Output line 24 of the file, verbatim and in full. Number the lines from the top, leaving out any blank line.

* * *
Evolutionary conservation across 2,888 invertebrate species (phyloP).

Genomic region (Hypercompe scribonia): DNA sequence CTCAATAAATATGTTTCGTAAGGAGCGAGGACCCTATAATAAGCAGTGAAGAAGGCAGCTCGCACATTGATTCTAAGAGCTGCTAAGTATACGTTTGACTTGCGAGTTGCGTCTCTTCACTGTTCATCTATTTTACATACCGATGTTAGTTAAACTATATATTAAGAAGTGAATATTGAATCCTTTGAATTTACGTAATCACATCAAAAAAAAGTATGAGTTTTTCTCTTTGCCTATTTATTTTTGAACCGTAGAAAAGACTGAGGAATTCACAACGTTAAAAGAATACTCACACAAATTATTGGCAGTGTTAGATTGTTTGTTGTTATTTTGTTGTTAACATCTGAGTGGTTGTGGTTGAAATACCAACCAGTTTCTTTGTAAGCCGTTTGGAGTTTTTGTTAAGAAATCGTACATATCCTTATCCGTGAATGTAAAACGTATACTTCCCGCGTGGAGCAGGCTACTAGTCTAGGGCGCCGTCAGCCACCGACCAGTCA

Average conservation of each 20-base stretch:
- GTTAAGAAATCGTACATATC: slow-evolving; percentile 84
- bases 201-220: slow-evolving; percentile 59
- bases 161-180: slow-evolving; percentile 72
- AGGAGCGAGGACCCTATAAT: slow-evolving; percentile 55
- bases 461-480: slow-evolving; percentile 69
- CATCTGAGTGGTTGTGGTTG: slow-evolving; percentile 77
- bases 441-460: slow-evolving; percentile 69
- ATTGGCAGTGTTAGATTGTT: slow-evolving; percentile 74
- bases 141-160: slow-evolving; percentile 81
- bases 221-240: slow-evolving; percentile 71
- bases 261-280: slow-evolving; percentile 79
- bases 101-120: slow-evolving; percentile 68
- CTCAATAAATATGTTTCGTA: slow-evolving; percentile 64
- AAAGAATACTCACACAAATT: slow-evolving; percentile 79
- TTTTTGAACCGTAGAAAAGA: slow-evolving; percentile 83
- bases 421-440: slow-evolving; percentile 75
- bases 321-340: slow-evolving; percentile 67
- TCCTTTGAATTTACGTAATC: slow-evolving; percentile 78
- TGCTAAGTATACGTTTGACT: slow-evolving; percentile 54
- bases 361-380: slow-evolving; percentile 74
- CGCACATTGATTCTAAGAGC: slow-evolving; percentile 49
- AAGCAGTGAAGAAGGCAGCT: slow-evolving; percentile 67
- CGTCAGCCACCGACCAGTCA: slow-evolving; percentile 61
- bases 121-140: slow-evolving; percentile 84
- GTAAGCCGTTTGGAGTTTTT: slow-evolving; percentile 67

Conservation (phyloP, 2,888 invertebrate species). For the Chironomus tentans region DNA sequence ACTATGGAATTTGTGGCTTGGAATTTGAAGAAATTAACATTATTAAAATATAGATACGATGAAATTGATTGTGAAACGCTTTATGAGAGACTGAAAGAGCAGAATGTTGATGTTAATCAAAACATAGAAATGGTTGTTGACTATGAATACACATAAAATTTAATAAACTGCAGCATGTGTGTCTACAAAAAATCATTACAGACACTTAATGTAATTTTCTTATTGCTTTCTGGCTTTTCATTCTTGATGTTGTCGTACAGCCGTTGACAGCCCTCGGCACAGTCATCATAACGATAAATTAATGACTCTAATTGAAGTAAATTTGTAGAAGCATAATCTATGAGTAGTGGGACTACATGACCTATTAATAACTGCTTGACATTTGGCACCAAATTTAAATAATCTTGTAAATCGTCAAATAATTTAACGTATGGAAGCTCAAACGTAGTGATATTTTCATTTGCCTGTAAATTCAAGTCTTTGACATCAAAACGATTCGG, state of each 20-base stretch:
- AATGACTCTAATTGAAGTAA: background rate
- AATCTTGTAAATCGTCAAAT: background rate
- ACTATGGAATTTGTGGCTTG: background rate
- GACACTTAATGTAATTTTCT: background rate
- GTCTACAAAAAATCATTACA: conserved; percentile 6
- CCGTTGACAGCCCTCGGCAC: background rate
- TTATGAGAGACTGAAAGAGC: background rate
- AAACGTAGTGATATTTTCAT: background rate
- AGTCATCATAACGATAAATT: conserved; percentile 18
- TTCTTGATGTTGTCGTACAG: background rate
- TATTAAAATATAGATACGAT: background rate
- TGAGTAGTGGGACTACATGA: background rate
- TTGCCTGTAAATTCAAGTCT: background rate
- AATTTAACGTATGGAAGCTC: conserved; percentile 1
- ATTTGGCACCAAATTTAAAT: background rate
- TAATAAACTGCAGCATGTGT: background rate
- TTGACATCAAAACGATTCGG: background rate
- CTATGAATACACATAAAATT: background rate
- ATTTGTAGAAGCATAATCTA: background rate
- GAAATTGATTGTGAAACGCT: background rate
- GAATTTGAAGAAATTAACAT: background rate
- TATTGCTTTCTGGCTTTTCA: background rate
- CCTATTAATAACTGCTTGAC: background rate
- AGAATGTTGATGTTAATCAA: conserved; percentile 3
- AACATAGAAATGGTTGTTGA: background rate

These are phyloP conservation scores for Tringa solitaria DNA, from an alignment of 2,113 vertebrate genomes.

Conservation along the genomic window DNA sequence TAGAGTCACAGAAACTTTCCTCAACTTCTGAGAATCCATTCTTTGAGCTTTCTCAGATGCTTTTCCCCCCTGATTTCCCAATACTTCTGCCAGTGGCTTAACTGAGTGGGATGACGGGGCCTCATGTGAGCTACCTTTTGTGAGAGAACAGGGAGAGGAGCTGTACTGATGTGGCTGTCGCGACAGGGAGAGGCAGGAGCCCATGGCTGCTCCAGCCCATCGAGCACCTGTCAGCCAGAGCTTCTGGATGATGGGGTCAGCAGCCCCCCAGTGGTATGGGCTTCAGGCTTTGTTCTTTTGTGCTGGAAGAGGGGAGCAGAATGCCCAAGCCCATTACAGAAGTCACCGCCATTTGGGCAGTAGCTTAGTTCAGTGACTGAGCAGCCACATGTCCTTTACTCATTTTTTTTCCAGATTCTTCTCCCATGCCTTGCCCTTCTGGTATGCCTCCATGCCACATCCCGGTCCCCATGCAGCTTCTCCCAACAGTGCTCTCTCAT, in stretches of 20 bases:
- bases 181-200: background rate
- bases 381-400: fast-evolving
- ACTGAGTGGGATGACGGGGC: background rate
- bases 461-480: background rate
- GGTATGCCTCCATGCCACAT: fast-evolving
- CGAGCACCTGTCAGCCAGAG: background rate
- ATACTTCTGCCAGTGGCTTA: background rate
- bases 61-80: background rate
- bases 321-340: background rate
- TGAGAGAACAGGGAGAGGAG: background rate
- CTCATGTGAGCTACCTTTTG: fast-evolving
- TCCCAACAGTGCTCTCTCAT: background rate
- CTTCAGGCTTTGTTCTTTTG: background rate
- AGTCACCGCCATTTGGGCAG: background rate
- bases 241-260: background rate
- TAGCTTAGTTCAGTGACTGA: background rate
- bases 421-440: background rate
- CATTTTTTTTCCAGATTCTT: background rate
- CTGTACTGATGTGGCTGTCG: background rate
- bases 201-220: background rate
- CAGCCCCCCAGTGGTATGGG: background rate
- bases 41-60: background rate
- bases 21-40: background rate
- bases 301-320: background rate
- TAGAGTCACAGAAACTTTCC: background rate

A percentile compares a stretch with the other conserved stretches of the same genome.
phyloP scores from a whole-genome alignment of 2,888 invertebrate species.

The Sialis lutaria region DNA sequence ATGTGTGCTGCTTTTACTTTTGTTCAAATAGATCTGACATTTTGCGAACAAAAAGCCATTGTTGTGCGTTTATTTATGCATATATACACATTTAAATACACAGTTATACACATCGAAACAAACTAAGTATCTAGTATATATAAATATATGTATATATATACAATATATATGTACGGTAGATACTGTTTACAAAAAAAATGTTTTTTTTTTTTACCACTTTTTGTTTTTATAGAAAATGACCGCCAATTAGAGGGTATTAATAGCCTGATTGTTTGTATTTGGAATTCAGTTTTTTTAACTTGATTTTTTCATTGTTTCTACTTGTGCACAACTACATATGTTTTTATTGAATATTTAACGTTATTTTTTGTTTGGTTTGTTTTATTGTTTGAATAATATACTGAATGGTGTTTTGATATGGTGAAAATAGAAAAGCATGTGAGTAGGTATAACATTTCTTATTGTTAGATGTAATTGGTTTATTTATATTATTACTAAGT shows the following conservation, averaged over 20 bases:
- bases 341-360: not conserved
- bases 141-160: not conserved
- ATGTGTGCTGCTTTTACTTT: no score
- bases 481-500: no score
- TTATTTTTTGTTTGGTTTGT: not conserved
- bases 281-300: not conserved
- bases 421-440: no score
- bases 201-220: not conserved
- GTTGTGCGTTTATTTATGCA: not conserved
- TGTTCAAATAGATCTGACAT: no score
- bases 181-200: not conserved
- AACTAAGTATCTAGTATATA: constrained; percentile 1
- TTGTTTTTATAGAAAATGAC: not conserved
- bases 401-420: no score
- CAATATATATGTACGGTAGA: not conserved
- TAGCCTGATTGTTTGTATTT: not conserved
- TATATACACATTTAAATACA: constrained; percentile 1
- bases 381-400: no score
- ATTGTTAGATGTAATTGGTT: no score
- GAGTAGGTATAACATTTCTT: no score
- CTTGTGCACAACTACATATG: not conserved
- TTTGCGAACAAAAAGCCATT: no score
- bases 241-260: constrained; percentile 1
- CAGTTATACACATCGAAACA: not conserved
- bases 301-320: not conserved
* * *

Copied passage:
- CGCACATTGATTCTAAGAGC: slow-evolving; percentile 49